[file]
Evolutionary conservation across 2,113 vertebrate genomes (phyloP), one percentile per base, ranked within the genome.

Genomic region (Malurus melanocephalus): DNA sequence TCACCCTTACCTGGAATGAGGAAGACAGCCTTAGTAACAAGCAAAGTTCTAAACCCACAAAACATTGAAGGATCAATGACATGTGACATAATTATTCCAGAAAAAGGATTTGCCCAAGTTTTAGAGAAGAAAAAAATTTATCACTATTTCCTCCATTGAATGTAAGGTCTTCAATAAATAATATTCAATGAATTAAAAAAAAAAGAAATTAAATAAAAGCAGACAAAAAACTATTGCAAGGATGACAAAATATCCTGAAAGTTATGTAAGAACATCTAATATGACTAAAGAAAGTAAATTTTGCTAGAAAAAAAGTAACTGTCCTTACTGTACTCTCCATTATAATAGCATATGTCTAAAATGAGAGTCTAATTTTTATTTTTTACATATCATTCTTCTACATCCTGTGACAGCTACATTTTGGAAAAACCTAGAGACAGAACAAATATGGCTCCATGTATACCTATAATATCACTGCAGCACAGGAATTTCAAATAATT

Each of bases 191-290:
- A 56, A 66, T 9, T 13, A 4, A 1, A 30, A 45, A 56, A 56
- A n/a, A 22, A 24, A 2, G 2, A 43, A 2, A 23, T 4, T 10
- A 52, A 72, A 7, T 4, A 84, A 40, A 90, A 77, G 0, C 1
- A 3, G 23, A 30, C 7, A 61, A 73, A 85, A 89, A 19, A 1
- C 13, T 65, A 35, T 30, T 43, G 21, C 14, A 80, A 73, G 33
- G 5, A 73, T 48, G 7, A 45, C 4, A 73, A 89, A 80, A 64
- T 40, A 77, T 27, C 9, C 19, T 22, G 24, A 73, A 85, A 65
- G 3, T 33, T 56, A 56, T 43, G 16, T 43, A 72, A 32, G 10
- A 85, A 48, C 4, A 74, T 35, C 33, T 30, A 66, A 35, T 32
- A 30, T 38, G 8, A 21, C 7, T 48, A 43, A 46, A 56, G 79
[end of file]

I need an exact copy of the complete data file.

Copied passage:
Evolutionary conservation across 2,113 vertebrate genomes (phyloP), one percentile per base, ranked within the genome.

Genomic region (Malurus melanocephalus): DNA sequence TCACCCTTACCTGGAATGAGGAAGACAGCCTTAGTAACAAGCAAAGTTCTAAACCCACAAAACATTGAAGGATCAATGACATGTGACATAATTATTCCAGAAAAAGGATTTGCCCAAGTTTTAGAGAAGAAAAAAATTTATCACTATTTCCTCCATTGAATGTAAGGTCTTCAATAAATAATATTCAATGAATTAAAAAAAAAAGAAATTAAATAAAAGCAGACAAAAAACTATTGCAAGGATGACAAAATATCCTGAAAGTTATGTAAGAACATCTAATATGACTAAAGAAAGTAAATTTTGCTAGAAAAAAAGTAACTGTCCTTACTGTACTCTCCATTATAATAGCATATGTCTAAAATGAGAGTCTAATTTTTATTTTTTACATATCATTCTTCTACATCCTGTGACAGCTACATTTTGGAAAAACCTAGAGACAGAACAAATATGGCTCCATGTATACCTATAATATCACTGCAGCACAGGAATTTCAAATAATT

Each of bases 191-290:
- A 56, A 66, T 9, T 13, A 4, A 1, A 30, A 45, A 56, A 56
- A n/a, A 22, A 24, A 2, G 2, A 43, A 2, A 23, T 4, T 10
- A 52, A 72, A 7, T 4, A 84, A 40, A 90, A 77, G 0, C 1
- A 3, G 23, A 30, C 7, A 61, A 73, A 85, A 89, A 19, A 1
- C 13, T 65, A 35, T 30, T 43, G 21, C 14, A 80, A 73, G 33
- G 5, A 73, T 48, G 7, A 45, C 4, A 73, A 89, A 80, A 64
- T 40, A 77, T 27, C 9, C 19, T 22, G 24, A 73, A 85, A 65
- G 3, T 33, T 56, A 56, T 43, G 16, T 43, A 72, A 32, G 10
- A 85, A 48, C 4, A 74, T 35, C 33, T 30, A 66, A 35, T 32
- A 30, T 38, G 8, A 21, C 7, T 48, A 43, A 46, A 56, G 79